Injured people without legal representation are like children playing with a loaded gun. They know nothing of the law governing personal injury, and take on the risk of making a mistake. But some people are good at fooling themselves and undeterred they reload the gun and now aiming erratically they attempt with all their might to shoot themselves in the foot by trying to shortcut the entire process and jumping right to the end of the settlement process. They try to go from A to Z without doing any of the work in between. It is when the insurance adjuster starts the process late in the game and asks for details that were never generated that they become uneasy and unsure about how to proceed. At that point they are starting to feel really uneasy about how much damage they are doing to their case and in an attempt to avoid the sense of doom they send an inquiry to me asking how much their case is worth. They think if I can tell them a ballpark figure to settle for, then the insurance company will jump onboard their settlement train and just pay up.
But that’s not how this process works. You do have to understand the legal theories of recovery and this requires an understanding of the law of liability and damages. No lawyer can explain nor would they try to explain thirty or more years of learning in a single blog post or even a single letter. Some of what we do is by the intuition of our collective experience. We have legal vision and at some point we sense and then recollect past experiences where a legal challenge arose and how we avoided the trap being set by the defense lawyers and the insurance adjusters. But when it comes to doing what we do best, we don’t value cases based on intuition; we value cases based on the facts. You have not told me enough to know all the facts having to do with both liability and damages so realistically I can't answer your question and if I tried I would lose credibility.
So allow me to ask you one question: You haven’t a clue what you are doing do you?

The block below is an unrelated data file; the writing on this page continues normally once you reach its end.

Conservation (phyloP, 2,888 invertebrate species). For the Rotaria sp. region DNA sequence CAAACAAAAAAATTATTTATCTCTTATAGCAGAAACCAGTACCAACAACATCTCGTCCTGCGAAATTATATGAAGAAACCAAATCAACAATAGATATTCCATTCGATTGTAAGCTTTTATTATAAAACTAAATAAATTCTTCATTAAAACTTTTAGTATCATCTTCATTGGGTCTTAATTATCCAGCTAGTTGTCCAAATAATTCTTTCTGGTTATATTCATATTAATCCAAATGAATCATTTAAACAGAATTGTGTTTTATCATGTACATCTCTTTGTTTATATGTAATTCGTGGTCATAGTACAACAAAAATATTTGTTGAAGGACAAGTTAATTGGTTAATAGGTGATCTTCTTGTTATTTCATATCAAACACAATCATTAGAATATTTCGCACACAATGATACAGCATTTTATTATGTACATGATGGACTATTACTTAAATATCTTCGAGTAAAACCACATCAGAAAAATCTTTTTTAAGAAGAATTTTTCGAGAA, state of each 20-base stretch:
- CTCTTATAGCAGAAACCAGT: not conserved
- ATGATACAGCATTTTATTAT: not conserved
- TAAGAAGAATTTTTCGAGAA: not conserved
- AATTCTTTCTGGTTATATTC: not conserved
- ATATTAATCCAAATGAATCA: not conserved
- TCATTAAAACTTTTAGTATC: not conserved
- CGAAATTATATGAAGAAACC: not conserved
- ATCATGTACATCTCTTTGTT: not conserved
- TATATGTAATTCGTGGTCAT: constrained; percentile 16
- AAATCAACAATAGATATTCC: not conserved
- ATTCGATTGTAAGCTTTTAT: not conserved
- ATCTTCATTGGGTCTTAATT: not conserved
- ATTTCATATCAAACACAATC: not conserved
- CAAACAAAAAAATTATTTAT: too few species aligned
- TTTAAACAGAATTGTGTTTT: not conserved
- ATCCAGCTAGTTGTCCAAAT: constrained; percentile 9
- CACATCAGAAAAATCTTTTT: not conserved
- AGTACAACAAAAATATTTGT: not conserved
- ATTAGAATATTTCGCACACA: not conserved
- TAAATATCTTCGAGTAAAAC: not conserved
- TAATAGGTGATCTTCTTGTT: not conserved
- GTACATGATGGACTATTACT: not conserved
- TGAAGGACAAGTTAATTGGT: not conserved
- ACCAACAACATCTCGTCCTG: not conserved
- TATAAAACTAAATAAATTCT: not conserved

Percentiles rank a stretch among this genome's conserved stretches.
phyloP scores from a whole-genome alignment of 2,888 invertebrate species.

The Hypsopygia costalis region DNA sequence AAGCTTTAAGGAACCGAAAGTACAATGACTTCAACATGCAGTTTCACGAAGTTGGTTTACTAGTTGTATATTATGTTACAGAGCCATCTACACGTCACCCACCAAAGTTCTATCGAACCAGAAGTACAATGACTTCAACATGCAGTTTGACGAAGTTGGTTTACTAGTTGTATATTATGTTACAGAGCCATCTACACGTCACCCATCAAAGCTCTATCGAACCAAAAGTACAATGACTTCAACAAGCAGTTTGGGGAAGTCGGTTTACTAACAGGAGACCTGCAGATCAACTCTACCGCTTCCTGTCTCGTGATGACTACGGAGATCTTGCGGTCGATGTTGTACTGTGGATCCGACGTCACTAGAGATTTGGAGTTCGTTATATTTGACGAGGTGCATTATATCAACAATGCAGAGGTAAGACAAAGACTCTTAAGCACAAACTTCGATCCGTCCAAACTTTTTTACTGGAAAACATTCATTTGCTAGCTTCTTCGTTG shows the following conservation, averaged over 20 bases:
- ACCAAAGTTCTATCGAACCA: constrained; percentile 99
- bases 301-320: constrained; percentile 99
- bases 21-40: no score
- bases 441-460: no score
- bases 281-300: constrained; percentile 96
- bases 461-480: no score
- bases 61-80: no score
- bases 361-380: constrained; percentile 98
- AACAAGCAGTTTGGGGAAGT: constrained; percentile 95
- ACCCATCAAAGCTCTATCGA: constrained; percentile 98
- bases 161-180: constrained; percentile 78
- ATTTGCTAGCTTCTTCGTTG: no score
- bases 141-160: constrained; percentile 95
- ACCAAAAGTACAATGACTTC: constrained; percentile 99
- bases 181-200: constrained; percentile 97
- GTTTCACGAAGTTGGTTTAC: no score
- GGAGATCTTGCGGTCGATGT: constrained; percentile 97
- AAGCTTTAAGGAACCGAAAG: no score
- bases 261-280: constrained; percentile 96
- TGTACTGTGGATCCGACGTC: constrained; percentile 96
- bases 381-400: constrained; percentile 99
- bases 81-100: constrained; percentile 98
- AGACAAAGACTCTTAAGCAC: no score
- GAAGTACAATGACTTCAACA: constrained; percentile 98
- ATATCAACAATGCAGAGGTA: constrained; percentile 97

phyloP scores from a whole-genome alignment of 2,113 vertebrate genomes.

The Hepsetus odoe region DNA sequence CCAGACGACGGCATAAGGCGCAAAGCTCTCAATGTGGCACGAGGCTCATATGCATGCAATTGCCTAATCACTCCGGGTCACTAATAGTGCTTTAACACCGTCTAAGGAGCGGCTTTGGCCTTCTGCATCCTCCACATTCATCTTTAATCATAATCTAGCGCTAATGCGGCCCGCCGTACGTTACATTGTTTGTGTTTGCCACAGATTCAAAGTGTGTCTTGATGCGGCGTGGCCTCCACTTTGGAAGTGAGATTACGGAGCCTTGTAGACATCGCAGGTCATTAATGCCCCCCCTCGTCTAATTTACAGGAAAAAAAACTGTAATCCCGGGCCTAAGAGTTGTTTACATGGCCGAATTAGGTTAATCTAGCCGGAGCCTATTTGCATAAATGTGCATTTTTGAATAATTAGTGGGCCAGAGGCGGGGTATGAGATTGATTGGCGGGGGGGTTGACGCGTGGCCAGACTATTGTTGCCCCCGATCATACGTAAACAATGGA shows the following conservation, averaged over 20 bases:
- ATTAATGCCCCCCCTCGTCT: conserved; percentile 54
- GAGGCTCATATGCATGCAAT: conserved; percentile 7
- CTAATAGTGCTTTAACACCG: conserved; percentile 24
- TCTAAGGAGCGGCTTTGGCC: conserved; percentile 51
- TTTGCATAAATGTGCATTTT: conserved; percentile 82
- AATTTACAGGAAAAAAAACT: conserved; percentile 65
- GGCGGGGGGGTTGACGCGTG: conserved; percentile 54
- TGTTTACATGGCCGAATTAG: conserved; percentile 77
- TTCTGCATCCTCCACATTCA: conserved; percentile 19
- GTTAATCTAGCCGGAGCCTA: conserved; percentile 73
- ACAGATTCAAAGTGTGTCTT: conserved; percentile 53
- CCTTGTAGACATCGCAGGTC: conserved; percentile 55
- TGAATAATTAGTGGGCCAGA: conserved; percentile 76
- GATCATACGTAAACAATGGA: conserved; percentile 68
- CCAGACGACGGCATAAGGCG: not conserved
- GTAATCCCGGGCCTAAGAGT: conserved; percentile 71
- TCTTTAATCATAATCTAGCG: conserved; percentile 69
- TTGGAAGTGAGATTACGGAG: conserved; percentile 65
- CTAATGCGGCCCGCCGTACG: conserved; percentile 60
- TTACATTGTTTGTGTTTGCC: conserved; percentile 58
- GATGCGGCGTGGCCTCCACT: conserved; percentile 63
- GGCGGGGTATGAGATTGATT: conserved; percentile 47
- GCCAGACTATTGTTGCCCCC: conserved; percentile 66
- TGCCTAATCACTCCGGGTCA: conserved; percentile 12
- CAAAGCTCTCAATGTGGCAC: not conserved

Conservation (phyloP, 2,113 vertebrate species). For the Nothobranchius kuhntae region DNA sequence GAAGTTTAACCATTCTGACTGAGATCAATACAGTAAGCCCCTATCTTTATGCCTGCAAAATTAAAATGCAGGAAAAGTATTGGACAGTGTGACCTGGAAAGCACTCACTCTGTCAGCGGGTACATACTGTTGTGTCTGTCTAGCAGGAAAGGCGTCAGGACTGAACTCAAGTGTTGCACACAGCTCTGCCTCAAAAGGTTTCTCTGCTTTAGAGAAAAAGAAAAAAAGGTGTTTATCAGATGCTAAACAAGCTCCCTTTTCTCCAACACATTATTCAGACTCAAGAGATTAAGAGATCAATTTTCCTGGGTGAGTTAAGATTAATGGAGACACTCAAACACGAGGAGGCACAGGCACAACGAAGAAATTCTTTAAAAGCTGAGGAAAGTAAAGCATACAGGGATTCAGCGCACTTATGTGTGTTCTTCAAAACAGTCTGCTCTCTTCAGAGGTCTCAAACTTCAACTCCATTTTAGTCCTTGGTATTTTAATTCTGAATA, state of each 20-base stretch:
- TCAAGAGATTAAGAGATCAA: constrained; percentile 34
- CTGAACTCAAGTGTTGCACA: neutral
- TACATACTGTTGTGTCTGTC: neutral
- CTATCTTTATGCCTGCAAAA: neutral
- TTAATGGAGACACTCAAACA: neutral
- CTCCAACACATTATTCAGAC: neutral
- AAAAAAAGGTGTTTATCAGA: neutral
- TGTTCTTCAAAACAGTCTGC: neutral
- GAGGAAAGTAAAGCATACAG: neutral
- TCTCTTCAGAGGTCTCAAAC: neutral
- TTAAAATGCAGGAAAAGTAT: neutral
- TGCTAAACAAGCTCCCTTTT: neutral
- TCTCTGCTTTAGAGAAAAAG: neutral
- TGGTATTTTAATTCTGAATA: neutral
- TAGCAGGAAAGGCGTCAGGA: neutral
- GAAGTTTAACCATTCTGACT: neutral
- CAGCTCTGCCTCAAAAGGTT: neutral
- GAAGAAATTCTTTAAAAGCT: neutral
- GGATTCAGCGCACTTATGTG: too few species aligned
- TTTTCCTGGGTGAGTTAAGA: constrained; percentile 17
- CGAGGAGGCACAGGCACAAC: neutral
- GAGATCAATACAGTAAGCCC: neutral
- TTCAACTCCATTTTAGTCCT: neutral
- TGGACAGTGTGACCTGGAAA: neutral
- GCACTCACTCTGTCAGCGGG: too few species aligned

If you are not going to hire a professional who handles these cases why don’t you do your own surgery too? Think of all the money you could save. I suspect you could have bought a car with those savings. Here allow me to help you be able to do your own surgery: Videos of how to perform knee reconstruction surgery. I'll bet you work on your own cars, fix your own toilet, repair the roof on your house along with replacing all the light fixtures in your house. After all every one of these jobs are easier than practicing law and so you must be qualified to do all of them. Good luck with whatever it is you are trying to do and I my firm can help you give us a call.
- Reconstructive Surgery with Dr. Greg Ganske
- What is Reconstructive Knee Surgery?
- Anterior cruciate ligament reconstruction
- Who are the doctors at DMOS that perform knee reconstruction surgery?
- Knee pain and injuries at Des Moines Othorpaedic Surgeons, PC
- Does Iowa Ortho perform knee reconstructive surgery after a knee injury?
- Do they do knee reconstructive surgery at The Iowa Clinics?
If you want help with your legal case call me, otherwise I cannot answer your question.
Post a comment
Post a Comment to "Torts 101: Performing Knee Reconstructive Surgery Without Paying a Doctor"To reply to this message, enter your reply in the box labeled "Message", hit "Post Message."